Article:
Every year, my pal Nick and I inevitably have a chat about our goals for the year, at some coffee shop in Denver. In 2009, it was already late February or March by the time it came up in conversation. I probably told Nick about my goals, which usually include sleeping outside at least 30 nights, climbing this route or that peak, learning to lead on ice, eating the Piggy Split at Liks all by myself, and a handful of other things. Nick, always laid-back, said something like,
“I should probably come up with some goals, huh?”
Then we started talking about how much he was on his bicycle — every day for work, everywhere else within 5 miles of his Capitol Hill apartment, rain, snow, hail, 105 degrees, 15 degrees, whatever. A few of us had this kind-of unwritten, unspoken agreement that no weather was too bad to ride. In January, we’d ride in ski goggles, ski helmets and Gore-Tex hiking shoes.
Say 50 weeks of work every year, 5 days of work per week, 250 days on a bike in 2009 was pretty possible for Nick, we said. Maybe 300 was realistic. Huh. Well, Nick said, I’d have to go back and see how many days I’ve ridden so far.
Well, I said, how many days have you not ridden to work this year? None.
Over the next few months, I forgot about it. Near the end of 2009, I got busy planning my big goal for 2010, riding a bike across the country. A lot got pushed to the side as I panicked about new bike parts, which tools to take, if I was in shape for it, was my bike going to make it, all that.
Then a few days before Christmas 2009, Nick and I were sitting at St. Mark’s Coffeehouse in Denver again, and one of us brought it up.
As long as I ride to work the next couple days before my vacation starts, Nick said, I’ll have ridden my bike 325 days this year.
Three hundred and twenty-five days? Get the fuck out of here, I said.
That’s 325 days of picking up his bike by the top tube, carrying it down the stairs of his second-floor apartment, clipping his helmet strap, and riding. Just because he likes to. He doesn’t look out the window to see if it’s raining or snowing, and then decide to leave his bike at home and drive. He looks out the window to see if it’s raining or snowing, so he knows whether to wear a rain jacket and/or pants he’d be comfortable ripping if he hit some ice and fell down. He hadn’t said anything about it. I imagine he probably just had a wall calendar at home, maybe hanging in his kitchen, and he marked off the days he rode maybe while he was cooking dinner at night. At that rate, he might as well have kept track of the days he drank water, or ate breakfast.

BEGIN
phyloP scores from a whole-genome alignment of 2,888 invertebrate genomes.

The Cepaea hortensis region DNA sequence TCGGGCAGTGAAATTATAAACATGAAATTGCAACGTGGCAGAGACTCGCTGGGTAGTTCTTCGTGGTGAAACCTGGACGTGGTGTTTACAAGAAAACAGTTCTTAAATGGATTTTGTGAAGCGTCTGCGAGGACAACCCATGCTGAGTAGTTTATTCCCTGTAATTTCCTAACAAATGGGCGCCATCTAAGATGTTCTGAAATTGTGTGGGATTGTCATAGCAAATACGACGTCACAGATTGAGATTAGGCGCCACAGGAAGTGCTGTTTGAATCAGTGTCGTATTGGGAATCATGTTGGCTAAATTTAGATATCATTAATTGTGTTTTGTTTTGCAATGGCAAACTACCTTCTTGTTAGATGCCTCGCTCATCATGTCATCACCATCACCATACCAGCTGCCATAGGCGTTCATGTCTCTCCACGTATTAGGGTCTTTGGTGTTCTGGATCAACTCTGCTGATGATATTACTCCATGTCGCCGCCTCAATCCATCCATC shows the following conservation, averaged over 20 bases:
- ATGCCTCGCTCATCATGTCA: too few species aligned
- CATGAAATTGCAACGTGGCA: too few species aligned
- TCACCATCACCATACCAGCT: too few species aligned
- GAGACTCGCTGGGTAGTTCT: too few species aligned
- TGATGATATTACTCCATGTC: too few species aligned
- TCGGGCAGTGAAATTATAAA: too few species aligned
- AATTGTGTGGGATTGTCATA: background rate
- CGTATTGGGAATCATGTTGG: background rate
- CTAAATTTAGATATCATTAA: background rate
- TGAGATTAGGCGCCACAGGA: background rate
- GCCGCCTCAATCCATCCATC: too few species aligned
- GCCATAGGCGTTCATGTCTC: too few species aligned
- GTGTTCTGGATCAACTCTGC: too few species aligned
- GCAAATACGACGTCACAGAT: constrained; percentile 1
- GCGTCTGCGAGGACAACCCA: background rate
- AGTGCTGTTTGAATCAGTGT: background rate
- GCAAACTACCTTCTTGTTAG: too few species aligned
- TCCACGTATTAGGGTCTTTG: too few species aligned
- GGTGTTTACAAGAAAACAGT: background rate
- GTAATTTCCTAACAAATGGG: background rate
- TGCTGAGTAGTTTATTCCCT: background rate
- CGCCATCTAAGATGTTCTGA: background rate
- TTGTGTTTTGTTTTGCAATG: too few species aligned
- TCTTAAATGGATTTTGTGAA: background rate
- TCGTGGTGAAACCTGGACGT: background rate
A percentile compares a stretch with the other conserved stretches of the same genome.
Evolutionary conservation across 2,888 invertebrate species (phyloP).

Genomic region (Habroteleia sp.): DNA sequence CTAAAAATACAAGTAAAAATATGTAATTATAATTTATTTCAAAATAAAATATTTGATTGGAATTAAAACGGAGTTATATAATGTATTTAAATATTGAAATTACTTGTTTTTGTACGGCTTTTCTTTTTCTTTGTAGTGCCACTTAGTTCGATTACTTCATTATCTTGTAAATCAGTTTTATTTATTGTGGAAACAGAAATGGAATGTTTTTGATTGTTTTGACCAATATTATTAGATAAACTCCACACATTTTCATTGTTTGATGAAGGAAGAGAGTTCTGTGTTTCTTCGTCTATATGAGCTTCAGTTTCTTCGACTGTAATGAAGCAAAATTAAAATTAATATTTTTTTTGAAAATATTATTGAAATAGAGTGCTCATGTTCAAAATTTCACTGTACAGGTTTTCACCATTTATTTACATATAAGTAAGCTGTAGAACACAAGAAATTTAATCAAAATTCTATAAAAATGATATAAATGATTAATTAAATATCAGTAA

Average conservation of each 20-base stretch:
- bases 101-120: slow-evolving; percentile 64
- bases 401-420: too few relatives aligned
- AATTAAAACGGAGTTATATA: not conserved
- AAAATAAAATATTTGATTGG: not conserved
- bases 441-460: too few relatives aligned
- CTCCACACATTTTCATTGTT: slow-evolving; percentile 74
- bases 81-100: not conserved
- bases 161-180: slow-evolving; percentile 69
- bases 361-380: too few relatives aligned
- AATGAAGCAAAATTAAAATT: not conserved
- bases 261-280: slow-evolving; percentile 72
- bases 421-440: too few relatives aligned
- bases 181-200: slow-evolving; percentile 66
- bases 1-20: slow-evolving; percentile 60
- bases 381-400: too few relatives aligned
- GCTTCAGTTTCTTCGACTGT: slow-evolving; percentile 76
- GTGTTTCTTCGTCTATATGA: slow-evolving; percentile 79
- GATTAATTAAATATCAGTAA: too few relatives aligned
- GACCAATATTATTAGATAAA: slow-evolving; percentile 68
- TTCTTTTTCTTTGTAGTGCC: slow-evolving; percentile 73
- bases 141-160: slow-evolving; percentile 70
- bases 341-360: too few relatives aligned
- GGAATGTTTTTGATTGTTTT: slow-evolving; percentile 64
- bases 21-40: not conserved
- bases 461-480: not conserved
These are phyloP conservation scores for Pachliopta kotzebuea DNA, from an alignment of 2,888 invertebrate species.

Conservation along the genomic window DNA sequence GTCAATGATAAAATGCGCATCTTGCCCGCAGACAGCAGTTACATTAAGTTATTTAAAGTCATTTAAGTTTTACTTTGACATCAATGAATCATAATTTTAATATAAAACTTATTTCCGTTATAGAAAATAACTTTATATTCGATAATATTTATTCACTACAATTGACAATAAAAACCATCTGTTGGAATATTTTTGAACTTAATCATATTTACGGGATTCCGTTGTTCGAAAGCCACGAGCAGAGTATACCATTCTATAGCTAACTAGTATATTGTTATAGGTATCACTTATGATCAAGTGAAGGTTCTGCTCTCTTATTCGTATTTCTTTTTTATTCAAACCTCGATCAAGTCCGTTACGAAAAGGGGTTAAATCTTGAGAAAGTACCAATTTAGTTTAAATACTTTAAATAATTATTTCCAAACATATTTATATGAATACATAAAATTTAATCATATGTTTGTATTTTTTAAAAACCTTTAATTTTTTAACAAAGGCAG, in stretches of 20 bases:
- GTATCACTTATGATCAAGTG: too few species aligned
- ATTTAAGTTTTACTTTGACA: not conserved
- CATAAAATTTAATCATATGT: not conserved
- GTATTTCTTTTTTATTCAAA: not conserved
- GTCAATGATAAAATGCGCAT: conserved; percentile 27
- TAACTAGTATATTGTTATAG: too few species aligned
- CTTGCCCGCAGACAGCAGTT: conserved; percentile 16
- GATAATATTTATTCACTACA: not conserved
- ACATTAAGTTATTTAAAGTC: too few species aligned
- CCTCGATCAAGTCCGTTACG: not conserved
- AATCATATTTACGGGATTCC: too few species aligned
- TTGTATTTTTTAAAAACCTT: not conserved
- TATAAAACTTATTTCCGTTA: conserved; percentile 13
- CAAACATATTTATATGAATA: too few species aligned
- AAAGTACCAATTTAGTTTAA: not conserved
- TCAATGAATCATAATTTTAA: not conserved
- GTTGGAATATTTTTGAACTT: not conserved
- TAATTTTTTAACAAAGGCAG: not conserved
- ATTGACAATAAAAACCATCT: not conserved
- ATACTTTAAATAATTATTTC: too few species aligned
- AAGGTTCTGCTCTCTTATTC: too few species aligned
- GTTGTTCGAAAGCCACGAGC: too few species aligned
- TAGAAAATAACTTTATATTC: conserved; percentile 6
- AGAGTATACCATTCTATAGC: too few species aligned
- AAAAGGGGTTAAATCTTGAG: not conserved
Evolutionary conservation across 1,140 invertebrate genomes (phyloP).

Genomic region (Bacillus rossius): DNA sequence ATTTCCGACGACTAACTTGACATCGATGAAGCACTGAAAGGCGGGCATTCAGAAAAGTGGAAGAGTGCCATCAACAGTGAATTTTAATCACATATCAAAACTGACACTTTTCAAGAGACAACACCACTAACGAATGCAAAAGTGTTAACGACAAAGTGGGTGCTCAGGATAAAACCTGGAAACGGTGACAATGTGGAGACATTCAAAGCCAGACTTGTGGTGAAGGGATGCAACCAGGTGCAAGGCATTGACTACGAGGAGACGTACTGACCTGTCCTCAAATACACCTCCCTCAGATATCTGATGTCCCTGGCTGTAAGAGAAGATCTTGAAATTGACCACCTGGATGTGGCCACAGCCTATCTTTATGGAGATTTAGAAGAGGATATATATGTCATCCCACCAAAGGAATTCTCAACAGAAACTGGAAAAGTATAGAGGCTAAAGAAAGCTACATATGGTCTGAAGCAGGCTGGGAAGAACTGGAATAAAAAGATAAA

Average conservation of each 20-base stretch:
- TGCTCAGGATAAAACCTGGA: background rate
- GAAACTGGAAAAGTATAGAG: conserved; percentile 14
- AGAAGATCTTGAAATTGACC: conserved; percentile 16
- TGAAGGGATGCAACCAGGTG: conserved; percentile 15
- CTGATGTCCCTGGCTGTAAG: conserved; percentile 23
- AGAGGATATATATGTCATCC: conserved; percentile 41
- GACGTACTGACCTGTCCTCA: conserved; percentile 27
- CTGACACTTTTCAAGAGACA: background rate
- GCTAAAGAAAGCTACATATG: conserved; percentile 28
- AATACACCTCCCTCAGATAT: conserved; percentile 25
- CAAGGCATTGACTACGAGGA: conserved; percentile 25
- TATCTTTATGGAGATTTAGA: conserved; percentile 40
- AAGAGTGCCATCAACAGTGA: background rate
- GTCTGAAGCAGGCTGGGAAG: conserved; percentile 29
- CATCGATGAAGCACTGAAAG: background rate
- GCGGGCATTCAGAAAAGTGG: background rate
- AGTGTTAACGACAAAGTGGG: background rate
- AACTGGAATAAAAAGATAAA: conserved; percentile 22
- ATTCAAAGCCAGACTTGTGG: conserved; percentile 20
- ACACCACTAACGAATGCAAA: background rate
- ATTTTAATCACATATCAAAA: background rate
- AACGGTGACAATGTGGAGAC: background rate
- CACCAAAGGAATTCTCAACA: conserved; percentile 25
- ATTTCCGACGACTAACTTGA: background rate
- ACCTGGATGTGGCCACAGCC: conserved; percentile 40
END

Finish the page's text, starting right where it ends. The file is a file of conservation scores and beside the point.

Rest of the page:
If you rode your bike every single day of the year, no days off, no weekend days off, starting January 1 and stopped riding the week of Thanksgiving, you’d have ridden almost exactly 325 days.Â And Nick basically shrugged like he had just told me what he ate for lunch that day and you know, what else are we going to talk about, anyway, can you believe this weather? Huh.
“Oh, you know what else?” he said. “I went to get my oil changed in my truck just before we went to Canyonlands for Thanksgiving, and it had been exactly a year since I got it changed in 2008. To the day.”
No shit, I said. How many miles did you drive last year, then?
3,300. Minus our annual trip to Canyonlands, which is about 900 miles round-trip, he had only driven 2,400 miles the entire year. The average American drives 13,500 miles per year.
It was a huge year, 325 days of committing to riding a bicycle, committing to doing something healthy for himself and the planet, minimizing impact, maximizing joy, almost 11 complete months of days of riding, making it part of his routine as much as brushing his teeth. If half of America did half, or one-fourth of what Nick did, just imagine.
Or, like Nick would probably say, it was just a guy riding his bike to work. No big deal. You know, he likes his bicycle, so, whatever.
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